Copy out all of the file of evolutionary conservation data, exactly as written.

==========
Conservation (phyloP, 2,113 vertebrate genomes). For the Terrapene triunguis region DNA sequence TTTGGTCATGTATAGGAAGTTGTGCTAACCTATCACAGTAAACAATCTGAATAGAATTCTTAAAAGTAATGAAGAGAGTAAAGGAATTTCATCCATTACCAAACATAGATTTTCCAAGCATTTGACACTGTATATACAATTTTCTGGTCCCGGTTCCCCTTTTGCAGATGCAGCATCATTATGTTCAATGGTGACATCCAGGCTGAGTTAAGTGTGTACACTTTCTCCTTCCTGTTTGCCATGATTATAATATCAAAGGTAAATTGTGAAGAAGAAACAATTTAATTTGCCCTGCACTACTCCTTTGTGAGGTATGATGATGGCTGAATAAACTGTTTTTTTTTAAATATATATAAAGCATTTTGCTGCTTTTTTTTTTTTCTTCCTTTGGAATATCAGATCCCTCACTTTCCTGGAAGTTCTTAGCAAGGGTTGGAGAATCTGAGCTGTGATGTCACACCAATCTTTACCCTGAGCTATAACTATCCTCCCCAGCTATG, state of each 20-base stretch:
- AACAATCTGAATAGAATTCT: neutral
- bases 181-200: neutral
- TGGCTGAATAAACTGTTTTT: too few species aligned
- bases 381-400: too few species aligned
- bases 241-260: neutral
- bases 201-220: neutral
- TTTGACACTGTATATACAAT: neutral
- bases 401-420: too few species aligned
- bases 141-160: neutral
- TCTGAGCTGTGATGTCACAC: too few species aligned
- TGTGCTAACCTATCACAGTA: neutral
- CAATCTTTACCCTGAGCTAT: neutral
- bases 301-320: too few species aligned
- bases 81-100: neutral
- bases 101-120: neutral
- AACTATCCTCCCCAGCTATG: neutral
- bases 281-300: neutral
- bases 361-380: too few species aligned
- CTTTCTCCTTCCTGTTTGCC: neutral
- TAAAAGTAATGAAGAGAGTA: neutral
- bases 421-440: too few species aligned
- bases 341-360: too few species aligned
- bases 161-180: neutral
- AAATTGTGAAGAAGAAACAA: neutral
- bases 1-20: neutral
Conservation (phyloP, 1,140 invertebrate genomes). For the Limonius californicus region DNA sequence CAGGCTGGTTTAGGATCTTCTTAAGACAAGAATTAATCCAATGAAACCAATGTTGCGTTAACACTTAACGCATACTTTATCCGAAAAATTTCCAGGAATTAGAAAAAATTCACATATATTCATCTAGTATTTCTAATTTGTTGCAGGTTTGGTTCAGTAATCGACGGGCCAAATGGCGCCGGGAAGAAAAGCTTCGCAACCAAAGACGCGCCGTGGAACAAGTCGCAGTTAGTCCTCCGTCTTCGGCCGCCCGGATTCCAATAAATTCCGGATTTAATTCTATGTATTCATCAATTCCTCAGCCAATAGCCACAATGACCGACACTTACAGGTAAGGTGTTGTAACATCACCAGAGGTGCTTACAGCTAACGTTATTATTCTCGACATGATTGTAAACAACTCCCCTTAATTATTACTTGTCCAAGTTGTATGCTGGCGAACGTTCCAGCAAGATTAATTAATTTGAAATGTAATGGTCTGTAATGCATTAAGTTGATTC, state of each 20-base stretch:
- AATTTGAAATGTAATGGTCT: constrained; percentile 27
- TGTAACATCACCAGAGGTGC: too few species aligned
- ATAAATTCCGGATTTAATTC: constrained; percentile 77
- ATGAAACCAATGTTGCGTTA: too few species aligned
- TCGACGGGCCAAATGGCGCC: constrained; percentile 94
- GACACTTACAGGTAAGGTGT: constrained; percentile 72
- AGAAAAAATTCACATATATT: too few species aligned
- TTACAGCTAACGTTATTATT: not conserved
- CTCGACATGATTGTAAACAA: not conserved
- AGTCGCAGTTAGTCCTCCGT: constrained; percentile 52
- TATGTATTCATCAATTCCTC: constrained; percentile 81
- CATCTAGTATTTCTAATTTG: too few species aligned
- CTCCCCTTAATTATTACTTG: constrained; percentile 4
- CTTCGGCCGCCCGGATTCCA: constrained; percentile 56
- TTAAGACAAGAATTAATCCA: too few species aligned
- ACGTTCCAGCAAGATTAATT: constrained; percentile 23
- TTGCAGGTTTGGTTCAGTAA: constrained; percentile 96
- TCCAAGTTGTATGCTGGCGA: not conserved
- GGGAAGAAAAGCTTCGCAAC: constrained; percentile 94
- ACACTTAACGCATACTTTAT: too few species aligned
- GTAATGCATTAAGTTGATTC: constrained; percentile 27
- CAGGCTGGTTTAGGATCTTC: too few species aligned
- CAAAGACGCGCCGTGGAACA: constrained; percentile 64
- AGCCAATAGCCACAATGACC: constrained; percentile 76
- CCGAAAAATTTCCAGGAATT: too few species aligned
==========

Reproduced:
Conservation (phyloP, 2,113 vertebrate genomes). For the Terrapene triunguis region DNA sequence TTTGGTCATGTATAGGAAGTTGTGCTAACCTATCACAGTAAACAATCTGAATAGAATTCTTAAAAGTAATGAAGAGAGTAAAGGAATTTCATCCATTACCAAACATAGATTTTCCAAGCATTTGACACTGTATATACAATTTTCTGGTCCCGGTTCCCCTTTTGCAGATGCAGCATCATTATGTTCAATGGTGACATCCAGGCTGAGTTAAGTGTGTACACTTTCTCCTTCCTGTTTGCCATGATTATAATATCAAAGGTAAATTGTGAAGAAGAAACAATTTAATTTGCCCTGCACTACTCCTTTGTGAGGTATGATGATGGCTGAATAAACTGTTTTTTTTTAAATATATATAAAGCATTTTGCTGCTTTTTTTTTTTTCTTCCTTTGGAATATCAGATCCCTCACTTTCCTGGAAGTTCTTAGCAAGGGTTGGAGAATCTGAGCTGTGATGTCACACCAATCTTTACCCTGAGCTATAACTATCCTCCCCAGCTATG, state of each 20-base stretch:
- AACAATCTGAATAGAATTCT: neutral
- bases 181-200: neutral
- TGGCTGAATAAACTGTTTTT: too few species aligned
- bases 381-400: too few species aligned
- bases 241-260: neutral
- bases 201-220: neutral
- TTTGACACTGTATATACAAT: neutral
- bases 401-420: too few species aligned
- bases 141-160: neutral
- TCTGAGCTGTGATGTCACAC: too few species aligned
- TGTGCTAACCTATCACAGTA: neutral
- CAATCTTTACCCTGAGCTAT: neutral
- bases 301-320: too few species aligned
- bases 81-100: neutral
- bases 101-120: neutral
- AACTATCCTCCCCAGCTATG: neutral
- bases 281-300: neutral
- bases 361-380: too few species aligned
- CTTTCTCCTTCCTGTTTGCC: neutral
- TAAAAGTAATGAAGAGAGTA: neutral
- bases 421-440: too few species aligned
- bases 341-360: too few species aligned
- bases 161-180: neutral
- AAATTGTGAAGAAGAAACAA: neutral
- bases 1-20: neutral
Conservation (phyloP, 1,140 invertebrate genomes). For the Limonius californicus region DNA sequence CAGGCTGGTTTAGGATCTTCTTAAGACAAGAATTAATCCAATGAAACCAATGTTGCGTTAACACTTAACGCATACTTTATCCGAAAAATTTCCAGGAATTAGAAAAAATTCACATATATTCATCTAGTATTTCTAATTTGTTGCAGGTTTGGTTCAGTAATCGACGGGCCAAATGGCGCCGGGAAGAAAAGCTTCGCAACCAAAGACGCGCCGTGGAACAAGTCGCAGTTAGTCCTCCGTCTTCGGCCGCCCGGATTCCAATAAATTCCGGATTTAATTCTATGTATTCATCAATTCCTCAGCCAATAGCCACAATGACCGACACTTACAGGTAAGGTGTTGTAACATCACCAGAGGTGCTTACAGCTAACGTTATTATTCTCGACATGATTGTAAACAACTCCCCTTAATTATTACTTGTCCAAGTTGTATGCTGGCGAACGTTCCAGCAAGATTAATTAATTTGAAATGTAATGGTCTGTAATGCATTAAGTTGATTC, state of each 20-base stretch:
- AATTTGAAATGTAATGGTCT: constrained; percentile 27
- TGTAACATCACCAGAGGTGC: too few species aligned
- ATAAATTCCGGATTTAATTC: constrained; percentile 77
- ATGAAACCAATGTTGCGTTA: too few species aligned
- TCGACGGGCCAAATGGCGCC: constrained; percentile 94
- GACACTTACAGGTAAGGTGT: constrained; percentile 72
- AGAAAAAATTCACATATATT: too few species aligned
- TTACAGCTAACGTTATTATT: not conserved
- CTCGACATGATTGTAAACAA: not conserved
- AGTCGCAGTTAGTCCTCCGT: constrained; percentile 52
- TATGTATTCATCAATTCCTC: constrained; percentile 81
- CATCTAGTATTTCTAATTTG: too few species aligned
- CTCCCCTTAATTATTACTTG: constrained; percentile 4
- CTTCGGCCGCCCGGATTCCA: constrained; percentile 56
- TTAAGACAAGAATTAATCCA: too few species aligned
- ACGTTCCAGCAAGATTAATT: constrained; percentile 23
- TTGCAGGTTTGGTTCAGTAA: constrained; percentile 96
- TCCAAGTTGTATGCTGGCGA: not conserved
- GGGAAGAAAAGCTTCGCAAC: constrained; percentile 94
- ACACTTAACGCATACTTTAT: too few species aligned
- GTAATGCATTAAGTTGATTC: constrained; percentile 27
- CAGGCTGGTTTAGGATCTTC: too few species aligned
- CAAAGACGCGCCGTGGAACA: constrained; percentile 64
- AGCCAATAGCCACAATGACC: constrained; percentile 76
- CCGAAAAATTTCCAGGAATT: too few species aligned